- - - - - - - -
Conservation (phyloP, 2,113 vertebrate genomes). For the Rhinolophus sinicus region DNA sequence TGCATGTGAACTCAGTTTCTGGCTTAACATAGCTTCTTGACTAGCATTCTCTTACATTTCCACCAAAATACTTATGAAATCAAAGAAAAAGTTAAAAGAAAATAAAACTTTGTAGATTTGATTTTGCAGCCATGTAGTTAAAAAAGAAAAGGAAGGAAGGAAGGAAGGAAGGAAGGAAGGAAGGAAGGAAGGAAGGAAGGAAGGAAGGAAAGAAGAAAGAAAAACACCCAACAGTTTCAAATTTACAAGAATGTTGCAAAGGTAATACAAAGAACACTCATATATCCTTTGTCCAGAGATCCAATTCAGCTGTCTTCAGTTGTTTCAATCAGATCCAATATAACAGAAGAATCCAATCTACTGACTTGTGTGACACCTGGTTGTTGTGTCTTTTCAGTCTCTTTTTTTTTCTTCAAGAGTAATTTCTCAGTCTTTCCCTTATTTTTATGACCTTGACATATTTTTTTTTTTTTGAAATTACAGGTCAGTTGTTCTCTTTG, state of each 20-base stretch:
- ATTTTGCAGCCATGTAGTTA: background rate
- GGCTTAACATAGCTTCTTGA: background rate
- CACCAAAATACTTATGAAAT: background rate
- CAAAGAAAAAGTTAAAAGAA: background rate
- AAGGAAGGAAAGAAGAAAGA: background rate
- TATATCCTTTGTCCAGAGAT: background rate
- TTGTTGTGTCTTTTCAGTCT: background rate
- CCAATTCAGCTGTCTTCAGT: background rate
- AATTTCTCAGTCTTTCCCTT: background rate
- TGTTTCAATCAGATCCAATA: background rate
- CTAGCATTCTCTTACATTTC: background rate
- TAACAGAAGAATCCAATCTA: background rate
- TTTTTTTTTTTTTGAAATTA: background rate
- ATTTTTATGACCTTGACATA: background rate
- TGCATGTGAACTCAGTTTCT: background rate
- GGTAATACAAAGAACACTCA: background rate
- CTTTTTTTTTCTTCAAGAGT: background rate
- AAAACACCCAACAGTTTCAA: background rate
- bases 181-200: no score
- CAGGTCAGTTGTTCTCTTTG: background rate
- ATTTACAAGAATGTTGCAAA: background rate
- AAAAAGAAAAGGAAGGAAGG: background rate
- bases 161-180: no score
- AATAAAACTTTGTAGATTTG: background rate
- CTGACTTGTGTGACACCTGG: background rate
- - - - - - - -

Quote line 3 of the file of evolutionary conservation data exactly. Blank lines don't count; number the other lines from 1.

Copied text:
- GGCTTAACATAGCTTCTTGA: background rate